Afghan former rebel lands state role in ex-fiefdom

KABUL (Reuters) – A former senior Taliban commander has been appointed government district chief of the fiefdom he once controlled as an insurgent leader, Afghan officials confirmed on Tuesday.
Mullah Salaam, a high-ranking governor during the Taliban’s rule and a diehard insurgent after they were toppled by a U.S.-led force in the aftermath of the September 11, 2001 attacks on the United States, is the new head of Musa Qala in turbulent Helmand province.

His appointment is a propaganda coup for the government as it desperately tries to woo “untainted” Taliban insurgents to its side. Thousands of people, mostly civilians, were killed last year in the worst violence since the Taliban’s ousting.

“It is consistent with the Afghan government policies,” said Humayun Hamidzada, a spokesman for Afghan president Hamid Karzai.

“The president has said before that all those former Taliban who come and accept the constitution and who want to participate in the political process through non-violent means … they are welcome.”

While the government insists it does not negotiate with the Taliban, it is an open secret that unofficial emissaries regularly try to persuade insurgents to cross lines in exchange for amnesty.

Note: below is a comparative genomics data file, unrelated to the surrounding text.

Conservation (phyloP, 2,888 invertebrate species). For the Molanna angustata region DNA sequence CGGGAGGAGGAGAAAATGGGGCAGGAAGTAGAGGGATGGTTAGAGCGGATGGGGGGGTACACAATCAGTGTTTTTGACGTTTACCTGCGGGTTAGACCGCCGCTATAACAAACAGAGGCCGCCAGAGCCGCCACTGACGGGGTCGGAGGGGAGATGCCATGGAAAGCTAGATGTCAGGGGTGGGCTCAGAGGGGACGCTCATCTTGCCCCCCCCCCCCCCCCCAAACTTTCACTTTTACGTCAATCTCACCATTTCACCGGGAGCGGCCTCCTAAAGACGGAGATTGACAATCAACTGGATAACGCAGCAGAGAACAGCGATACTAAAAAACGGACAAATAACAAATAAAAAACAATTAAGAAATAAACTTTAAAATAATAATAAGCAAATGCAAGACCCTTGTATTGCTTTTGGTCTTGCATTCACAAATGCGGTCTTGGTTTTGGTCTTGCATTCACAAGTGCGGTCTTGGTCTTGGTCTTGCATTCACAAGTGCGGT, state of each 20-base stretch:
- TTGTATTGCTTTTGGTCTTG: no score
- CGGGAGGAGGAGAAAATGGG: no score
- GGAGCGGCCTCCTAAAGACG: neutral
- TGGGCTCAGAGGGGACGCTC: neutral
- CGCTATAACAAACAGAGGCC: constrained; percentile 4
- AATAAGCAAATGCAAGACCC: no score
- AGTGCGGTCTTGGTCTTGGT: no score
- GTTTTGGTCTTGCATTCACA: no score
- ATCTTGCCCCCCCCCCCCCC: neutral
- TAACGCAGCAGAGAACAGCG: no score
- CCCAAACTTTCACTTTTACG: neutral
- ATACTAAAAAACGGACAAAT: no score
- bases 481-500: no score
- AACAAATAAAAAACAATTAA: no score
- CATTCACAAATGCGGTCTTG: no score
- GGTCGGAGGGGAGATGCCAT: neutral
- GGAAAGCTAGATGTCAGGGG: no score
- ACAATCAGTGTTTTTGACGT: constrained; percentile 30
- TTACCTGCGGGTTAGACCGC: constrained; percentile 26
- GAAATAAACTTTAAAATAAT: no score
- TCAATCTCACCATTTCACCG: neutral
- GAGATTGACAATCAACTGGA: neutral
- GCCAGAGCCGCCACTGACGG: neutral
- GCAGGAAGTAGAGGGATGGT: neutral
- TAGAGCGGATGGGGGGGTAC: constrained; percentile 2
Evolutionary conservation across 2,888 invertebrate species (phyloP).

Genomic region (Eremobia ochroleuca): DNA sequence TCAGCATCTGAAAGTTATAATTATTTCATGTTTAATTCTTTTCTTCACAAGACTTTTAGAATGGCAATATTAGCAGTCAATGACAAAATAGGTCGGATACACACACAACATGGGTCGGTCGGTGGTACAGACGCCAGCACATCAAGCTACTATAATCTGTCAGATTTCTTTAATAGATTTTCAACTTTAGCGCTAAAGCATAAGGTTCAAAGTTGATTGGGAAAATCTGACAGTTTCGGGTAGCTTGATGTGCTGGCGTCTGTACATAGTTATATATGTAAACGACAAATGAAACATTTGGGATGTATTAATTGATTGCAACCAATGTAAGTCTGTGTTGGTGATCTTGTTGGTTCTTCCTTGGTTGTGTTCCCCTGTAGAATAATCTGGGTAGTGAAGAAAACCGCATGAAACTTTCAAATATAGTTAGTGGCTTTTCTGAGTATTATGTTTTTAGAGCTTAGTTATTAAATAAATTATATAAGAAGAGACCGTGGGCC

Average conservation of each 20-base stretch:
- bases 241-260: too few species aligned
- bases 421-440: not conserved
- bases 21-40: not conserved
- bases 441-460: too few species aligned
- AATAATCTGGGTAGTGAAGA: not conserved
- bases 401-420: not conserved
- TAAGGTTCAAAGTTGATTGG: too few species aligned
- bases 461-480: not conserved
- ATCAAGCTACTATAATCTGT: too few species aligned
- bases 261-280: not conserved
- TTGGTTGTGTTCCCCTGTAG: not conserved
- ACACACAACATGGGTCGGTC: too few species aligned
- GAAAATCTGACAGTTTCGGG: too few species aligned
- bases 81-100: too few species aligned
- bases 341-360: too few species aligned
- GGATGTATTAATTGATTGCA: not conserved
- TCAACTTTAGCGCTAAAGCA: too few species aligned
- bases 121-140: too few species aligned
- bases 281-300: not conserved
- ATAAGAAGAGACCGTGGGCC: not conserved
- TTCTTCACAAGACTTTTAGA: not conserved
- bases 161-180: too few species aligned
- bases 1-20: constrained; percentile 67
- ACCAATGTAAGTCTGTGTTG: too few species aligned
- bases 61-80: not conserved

Hamidzada said Salaam had played a key role in recapturing Musa Qala from the Taliban late last year and had helped bring unity to the local community. He said Salaam had provided invaluable intelligence to government forces.

“He is now at the service of his people and he enjoys the support of the government as well as the support of the people,” Hamidzada said.

The fate of Musa Qala has been a sore point between the government, NATO-led forces and U.S. troops in Afghanistan.

British troops leading the fight against the Taliban in Helmand controversially abandoned the district after striking an agreement with local elders for them to police themselves.

The move apparently angered U.S. and Afghan officials — especially after Taliban forces swiftly took control of the district, which lies at the heart of Afghanistan’s poppy growing and opium producing industry.

Afghanistan produces more than 90 percent of the world’s heroin and over half of that originates from Helmand alone.

Mullah Salaam was the governor of Uruzgan province until 2001, when the Taliban were toppled and scattered throughout Afghanistan’s south and east.

He was captured and jailed for six months, but after being released as part of a plan to win over ex-fighters, he returned immediately to the insurgency and became the Taliban’s top commander for Musa Qala.

Married with four wives and 20 children, Salaam is said to be very influential among the Pashtun tribes — particularly in Musa Qala itself.

Salaam told Reuters that the Taliban had been divided for a while in Musa Qala, but the majority were behind him.

“There are two groups of Taliban fighters in Musa Qala and I have the backing of the major one. The Taliban who are against peace and prosperity in Afghanistan, I will fight them,” he said.

(Reporting by Hamid Shalizi; Editing by David Fox and Alex Richardson)

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